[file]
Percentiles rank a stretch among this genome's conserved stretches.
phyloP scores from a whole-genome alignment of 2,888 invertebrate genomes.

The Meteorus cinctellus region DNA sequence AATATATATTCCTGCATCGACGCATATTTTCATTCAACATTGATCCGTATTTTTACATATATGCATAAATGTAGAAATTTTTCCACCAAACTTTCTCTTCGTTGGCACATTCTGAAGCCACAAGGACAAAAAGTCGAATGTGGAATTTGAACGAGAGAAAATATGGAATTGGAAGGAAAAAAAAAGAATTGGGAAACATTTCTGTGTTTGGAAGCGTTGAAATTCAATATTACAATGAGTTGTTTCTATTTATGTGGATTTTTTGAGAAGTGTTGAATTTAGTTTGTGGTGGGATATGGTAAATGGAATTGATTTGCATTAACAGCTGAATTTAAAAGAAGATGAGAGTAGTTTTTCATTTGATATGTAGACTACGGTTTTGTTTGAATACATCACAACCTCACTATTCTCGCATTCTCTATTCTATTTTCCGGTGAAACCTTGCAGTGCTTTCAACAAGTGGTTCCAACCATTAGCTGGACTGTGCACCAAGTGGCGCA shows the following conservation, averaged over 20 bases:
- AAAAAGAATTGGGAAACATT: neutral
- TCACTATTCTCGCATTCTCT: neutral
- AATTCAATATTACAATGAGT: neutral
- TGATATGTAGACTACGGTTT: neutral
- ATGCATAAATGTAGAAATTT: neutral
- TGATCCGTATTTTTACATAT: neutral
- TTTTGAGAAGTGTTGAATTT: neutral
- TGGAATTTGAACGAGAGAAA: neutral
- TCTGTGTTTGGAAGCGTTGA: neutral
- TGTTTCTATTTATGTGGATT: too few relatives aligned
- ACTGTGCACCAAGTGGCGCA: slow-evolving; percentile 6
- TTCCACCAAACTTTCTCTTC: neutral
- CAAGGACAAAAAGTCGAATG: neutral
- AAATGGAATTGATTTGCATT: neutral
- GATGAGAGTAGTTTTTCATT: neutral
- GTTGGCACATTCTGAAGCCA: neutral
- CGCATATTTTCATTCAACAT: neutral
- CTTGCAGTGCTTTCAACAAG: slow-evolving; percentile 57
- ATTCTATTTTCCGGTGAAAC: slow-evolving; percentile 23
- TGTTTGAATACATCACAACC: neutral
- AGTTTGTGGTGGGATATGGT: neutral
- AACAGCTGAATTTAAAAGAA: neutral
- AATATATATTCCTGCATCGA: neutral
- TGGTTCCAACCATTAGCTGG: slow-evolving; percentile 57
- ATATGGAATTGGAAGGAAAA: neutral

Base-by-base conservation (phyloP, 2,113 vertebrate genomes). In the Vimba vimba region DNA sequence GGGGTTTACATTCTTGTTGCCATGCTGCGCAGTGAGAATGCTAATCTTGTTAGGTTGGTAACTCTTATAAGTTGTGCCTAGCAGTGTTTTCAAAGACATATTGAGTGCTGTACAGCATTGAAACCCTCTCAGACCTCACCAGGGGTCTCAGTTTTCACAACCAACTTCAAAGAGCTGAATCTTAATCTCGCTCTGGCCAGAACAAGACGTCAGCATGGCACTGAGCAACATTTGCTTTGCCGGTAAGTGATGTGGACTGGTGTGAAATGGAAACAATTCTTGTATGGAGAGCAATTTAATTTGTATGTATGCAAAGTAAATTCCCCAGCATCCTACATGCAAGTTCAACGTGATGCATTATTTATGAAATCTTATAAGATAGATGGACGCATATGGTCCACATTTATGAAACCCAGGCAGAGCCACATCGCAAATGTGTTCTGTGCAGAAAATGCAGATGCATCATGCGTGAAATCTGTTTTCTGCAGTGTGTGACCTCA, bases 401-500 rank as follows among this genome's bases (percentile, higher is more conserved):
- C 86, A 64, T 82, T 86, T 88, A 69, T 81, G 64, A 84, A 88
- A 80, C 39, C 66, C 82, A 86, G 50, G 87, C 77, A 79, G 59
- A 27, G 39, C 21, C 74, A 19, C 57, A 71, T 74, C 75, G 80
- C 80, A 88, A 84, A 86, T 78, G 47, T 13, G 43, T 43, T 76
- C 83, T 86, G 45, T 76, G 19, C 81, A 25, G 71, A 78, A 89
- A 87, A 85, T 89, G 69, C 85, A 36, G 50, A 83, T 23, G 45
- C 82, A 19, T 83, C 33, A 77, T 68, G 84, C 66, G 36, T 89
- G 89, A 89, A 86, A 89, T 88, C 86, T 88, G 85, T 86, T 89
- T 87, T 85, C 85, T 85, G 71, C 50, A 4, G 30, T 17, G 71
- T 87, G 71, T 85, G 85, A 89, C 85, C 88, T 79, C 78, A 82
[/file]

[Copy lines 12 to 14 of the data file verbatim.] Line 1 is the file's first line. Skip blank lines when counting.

- TCTGTGTTTGGAAGCGTTGA: neutral
- TGTTTCTATTTATGTGGATT: too few relatives aligned
- ACTGTGCACCAAGTGGCGCA: slow-evolving; percentile 6